1) Expect Too Much (often a rookie mistake)
If you’re new in ministry, you likely have grand plans and vision that would make corporate giants want to hire you as a a consultant. Vision is a good problem! It’s important to set big goals and believe we serve the God of the impossible. Therefore, we need to dream big and pray for miracles. The challenge, however, is that when our expectations are not met, we can think there’s something wrong with us, our church, our students, other leaders, or parents.
Dream big, but thank God for the results…even if they fail to come close to your expectations.
Take notes. What did you learn from the experience? What did you learn about how you led, how students responded, how the event or small group was scheduled.
Get ready for the next lesson or event…because it’s probably just a week away.
2) Not Patient (often a rookie mistake)
Rick Warren teaches that we overestimate what we can do in a year and underestimate what we can do in ten years. We are victims of a microwave society. Since we have access to instant coffee, fast food, and social media devices that instantly connect us, we expect instant disciples. A student confesses an addiction to food, sex, or alcohol, and we’re frustrated when he or she isn’t “fixed” a week later.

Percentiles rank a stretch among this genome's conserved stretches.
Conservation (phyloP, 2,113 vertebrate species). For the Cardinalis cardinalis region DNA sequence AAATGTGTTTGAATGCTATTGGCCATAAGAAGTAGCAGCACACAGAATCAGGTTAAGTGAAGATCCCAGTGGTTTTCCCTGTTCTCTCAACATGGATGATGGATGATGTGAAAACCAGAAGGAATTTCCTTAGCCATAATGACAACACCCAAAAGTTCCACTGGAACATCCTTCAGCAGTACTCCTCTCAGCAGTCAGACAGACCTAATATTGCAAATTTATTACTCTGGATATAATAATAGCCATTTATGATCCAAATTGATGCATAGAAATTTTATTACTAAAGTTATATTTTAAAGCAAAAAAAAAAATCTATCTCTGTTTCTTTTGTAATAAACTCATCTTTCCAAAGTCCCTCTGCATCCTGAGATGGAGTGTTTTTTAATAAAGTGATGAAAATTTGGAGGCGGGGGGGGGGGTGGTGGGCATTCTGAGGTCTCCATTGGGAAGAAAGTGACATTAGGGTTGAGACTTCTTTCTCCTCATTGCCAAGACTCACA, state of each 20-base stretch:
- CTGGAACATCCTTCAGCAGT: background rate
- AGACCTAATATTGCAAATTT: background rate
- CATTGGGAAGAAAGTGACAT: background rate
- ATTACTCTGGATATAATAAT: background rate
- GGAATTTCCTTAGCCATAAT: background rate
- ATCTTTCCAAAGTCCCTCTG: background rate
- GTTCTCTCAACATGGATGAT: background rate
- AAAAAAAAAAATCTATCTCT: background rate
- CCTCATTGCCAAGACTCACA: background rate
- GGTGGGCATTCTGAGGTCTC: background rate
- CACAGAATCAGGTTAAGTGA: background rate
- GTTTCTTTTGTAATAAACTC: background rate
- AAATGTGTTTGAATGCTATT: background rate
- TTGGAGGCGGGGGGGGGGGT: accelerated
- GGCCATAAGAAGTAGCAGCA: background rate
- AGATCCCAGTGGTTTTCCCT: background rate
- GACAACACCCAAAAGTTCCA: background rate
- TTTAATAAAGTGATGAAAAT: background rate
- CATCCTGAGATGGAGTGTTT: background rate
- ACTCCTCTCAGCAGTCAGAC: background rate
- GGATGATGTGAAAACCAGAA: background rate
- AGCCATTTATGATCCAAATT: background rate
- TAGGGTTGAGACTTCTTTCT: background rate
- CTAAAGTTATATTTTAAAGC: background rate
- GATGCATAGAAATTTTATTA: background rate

Slow down and stay put. The biggest impact you can make is to stay involved in the same ministry for years. Or, choose to follow a group of students until they graduate–from college! Start working w/ 6 or 7th graders and stay with them until the graduate from high school. Then stay engaged with them afterwards, too.
Celebrate baby steps of faith. Maybe the students you work with can’t walk on water, but if they give up a Saturday night to serve senior citizens, that’s equally miraculous
Read part 2 of this post here.